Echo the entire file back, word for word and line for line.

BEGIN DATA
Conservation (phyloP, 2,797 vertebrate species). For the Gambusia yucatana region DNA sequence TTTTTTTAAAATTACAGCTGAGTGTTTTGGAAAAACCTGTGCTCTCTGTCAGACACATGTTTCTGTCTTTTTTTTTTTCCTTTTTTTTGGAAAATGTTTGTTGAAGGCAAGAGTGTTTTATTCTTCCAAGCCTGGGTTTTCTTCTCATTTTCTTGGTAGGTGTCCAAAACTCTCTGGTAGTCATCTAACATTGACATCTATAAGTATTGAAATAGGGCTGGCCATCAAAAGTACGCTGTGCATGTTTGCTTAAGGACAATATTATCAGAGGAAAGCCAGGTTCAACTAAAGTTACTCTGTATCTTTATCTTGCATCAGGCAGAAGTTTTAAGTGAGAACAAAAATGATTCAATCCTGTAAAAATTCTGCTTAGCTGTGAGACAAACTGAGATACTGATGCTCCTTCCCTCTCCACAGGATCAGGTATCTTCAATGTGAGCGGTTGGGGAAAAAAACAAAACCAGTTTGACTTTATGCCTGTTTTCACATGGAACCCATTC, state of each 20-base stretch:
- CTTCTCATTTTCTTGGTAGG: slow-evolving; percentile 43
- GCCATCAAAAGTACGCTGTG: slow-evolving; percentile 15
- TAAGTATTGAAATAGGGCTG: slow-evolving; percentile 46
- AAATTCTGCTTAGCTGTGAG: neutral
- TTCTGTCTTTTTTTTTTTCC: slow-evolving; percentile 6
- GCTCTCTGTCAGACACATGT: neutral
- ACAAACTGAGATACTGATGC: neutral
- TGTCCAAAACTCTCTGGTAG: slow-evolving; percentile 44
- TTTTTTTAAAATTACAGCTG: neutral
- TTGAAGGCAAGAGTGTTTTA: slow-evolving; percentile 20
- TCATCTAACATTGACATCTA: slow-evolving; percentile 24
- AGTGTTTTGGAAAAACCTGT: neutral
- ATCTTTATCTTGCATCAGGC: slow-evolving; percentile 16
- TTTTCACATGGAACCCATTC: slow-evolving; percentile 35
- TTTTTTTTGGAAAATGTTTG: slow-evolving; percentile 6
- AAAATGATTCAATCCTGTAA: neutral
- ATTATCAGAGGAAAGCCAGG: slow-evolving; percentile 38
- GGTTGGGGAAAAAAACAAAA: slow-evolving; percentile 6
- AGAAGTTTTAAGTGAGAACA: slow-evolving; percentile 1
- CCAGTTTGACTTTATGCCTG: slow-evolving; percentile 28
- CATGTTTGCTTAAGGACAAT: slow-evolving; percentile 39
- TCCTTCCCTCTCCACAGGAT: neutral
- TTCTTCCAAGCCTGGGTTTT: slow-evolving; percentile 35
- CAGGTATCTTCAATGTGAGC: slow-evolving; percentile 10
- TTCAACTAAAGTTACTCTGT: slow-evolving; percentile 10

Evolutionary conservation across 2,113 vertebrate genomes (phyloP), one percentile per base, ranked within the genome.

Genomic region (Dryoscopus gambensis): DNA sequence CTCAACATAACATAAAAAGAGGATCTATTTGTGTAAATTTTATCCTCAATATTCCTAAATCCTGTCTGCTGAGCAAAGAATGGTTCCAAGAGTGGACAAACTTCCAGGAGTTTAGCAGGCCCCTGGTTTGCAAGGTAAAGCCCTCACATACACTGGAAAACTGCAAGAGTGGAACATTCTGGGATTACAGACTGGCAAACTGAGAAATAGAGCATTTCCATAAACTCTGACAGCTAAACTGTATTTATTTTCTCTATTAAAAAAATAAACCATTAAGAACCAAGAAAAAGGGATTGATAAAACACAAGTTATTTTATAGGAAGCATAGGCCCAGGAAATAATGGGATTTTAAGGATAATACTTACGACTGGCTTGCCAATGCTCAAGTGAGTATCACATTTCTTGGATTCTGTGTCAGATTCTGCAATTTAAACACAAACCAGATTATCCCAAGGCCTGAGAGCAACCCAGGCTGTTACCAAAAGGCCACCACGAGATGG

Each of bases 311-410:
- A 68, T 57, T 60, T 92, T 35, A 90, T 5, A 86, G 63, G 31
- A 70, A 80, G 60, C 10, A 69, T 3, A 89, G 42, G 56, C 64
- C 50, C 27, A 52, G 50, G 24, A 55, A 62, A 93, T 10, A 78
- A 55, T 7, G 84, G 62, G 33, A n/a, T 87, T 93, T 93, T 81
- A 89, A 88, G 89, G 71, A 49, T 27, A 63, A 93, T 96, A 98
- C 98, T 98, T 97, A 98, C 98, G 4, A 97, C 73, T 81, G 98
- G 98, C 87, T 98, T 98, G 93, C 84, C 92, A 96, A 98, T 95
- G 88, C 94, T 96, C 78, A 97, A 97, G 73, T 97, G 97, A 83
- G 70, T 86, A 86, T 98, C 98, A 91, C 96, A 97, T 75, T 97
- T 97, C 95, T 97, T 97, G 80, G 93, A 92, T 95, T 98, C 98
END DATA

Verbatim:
Conservation (phyloP, 2,797 vertebrate species). For the Gambusia yucatana region DNA sequence TTTTTTTAAAATTACAGCTGAGTGTTTTGGAAAAACCTGTGCTCTCTGTCAGACACATGTTTCTGTCTTTTTTTTTTTCCTTTTTTTTGGAAAATGTTTGTTGAAGGCAAGAGTGTTTTATTCTTCCAAGCCTGGGTTTTCTTCTCATTTTCTTGGTAGGTGTCCAAAACTCTCTGGTAGTCATCTAACATTGACATCTATAAGTATTGAAATAGGGCTGGCCATCAAAAGTACGCTGTGCATGTTTGCTTAAGGACAATATTATCAGAGGAAAGCCAGGTTCAACTAAAGTTACTCTGTATCTTTATCTTGCATCAGGCAGAAGTTTTAAGTGAGAACAAAAATGATTCAATCCTGTAAAAATTCTGCTTAGCTGTGAGACAAACTGAGATACTGATGCTCCTTCCCTCTCCACAGGATCAGGTATCTTCAATGTGAGCGGTTGGGGAAAAAAACAAAACCAGTTTGACTTTATGCCTGTTTTCACATGGAACCCATTC, state of each 20-base stretch:
- CTTCTCATTTTCTTGGTAGG: slow-evolving; percentile 43
- GCCATCAAAAGTACGCTGTG: slow-evolving; percentile 15
- TAAGTATTGAAATAGGGCTG: slow-evolving; percentile 46
- AAATTCTGCTTAGCTGTGAG: neutral
- TTCTGTCTTTTTTTTTTTCC: slow-evolving; percentile 6
- GCTCTCTGTCAGACACATGT: neutral
- ACAAACTGAGATACTGATGC: neutral
- TGTCCAAAACTCTCTGGTAG: slow-evolving; percentile 44
- TTTTTTTAAAATTACAGCTG: neutral
- TTGAAGGCAAGAGTGTTTTA: slow-evolving; percentile 20
- TCATCTAACATTGACATCTA: slow-evolving; percentile 24
- AGTGTTTTGGAAAAACCTGT: neutral
- ATCTTTATCTTGCATCAGGC: slow-evolving; percentile 16
- TTTTCACATGGAACCCATTC: slow-evolving; percentile 35
- TTTTTTTTGGAAAATGTTTG: slow-evolving; percentile 6
- AAAATGATTCAATCCTGTAA: neutral
- ATTATCAGAGGAAAGCCAGG: slow-evolving; percentile 38
- GGTTGGGGAAAAAAACAAAA: slow-evolving; percentile 6
- AGAAGTTTTAAGTGAGAACA: slow-evolving; percentile 1
- CCAGTTTGACTTTATGCCTG: slow-evolving; percentile 28
- CATGTTTGCTTAAGGACAAT: slow-evolving; percentile 39
- TCCTTCCCTCTCCACAGGAT: neutral
- TTCTTCCAAGCCTGGGTTTT: slow-evolving; percentile 35
- CAGGTATCTTCAATGTGAGC: slow-evolving; percentile 10
- TTCAACTAAAGTTACTCTGT: slow-evolving; percentile 10

Evolutionary conservation across 2,113 vertebrate genomes (phyloP), one percentile per base, ranked within the genome.

Genomic region (Dryoscopus gambensis): DNA sequence CTCAACATAACATAAAAAGAGGATCTATTTGTGTAAATTTTATCCTCAATATTCCTAAATCCTGTCTGCTGAGCAAAGAATGGTTCCAAGAGTGGACAAACTTCCAGGAGTTTAGCAGGCCCCTGGTTTGCAAGGTAAAGCCCTCACATACACTGGAAAACTGCAAGAGTGGAACATTCTGGGATTACAGACTGGCAAACTGAGAAATAGAGCATTTCCATAAACTCTGACAGCTAAACTGTATTTATTTTCTCTATTAAAAAAATAAACCATTAAGAACCAAGAAAAAGGGATTGATAAAACACAAGTTATTTTATAGGAAGCATAGGCCCAGGAAATAATGGGATTTTAAGGATAATACTTACGACTGGCTTGCCAATGCTCAAGTGAGTATCACATTTCTTGGATTCTGTGTCAGATTCTGCAATTTAAACACAAACCAGATTATCCCAAGGCCTGAGAGCAACCCAGGCTGTTACCAAAAGGCCACCACGAGATGG

Each of bases 311-410:
- A 68, T 57, T 60, T 92, T 35, A 90, T 5, A 86, G 63, G 31
- A 70, A 80, G 60, C 10, A 69, T 3, A 89, G 42, G 56, C 64
- C 50, C 27, A 52, G 50, G 24, A 55, A 62, A 93, T 10, A 78
- A 55, T 7, G 84, G 62, G 33, A n/a, T 87, T 93, T 93, T 81
- A 89, A 88, G 89, G 71, A 49, T 27, A 63, A 93, T 96, A 98
- C 98, T 98, T 97, A 98, C 98, G 4, A 97, C 73, T 81, G 98
- G 98, C 87, T 98, T 98, G 93, C 84, C 92, A 96, A 98, T 95
- G 88, C 94, T 96, C 78, A 97, A 97, G 73, T 97, G 97, A 83
- G 70, T 86, A 86, T 98, C 98, A 91, C 96, A 97, T 75, T 97
- T 97, C 95, T 97, T 97, G 80, G 93, A 92, T 95, T 98, C 98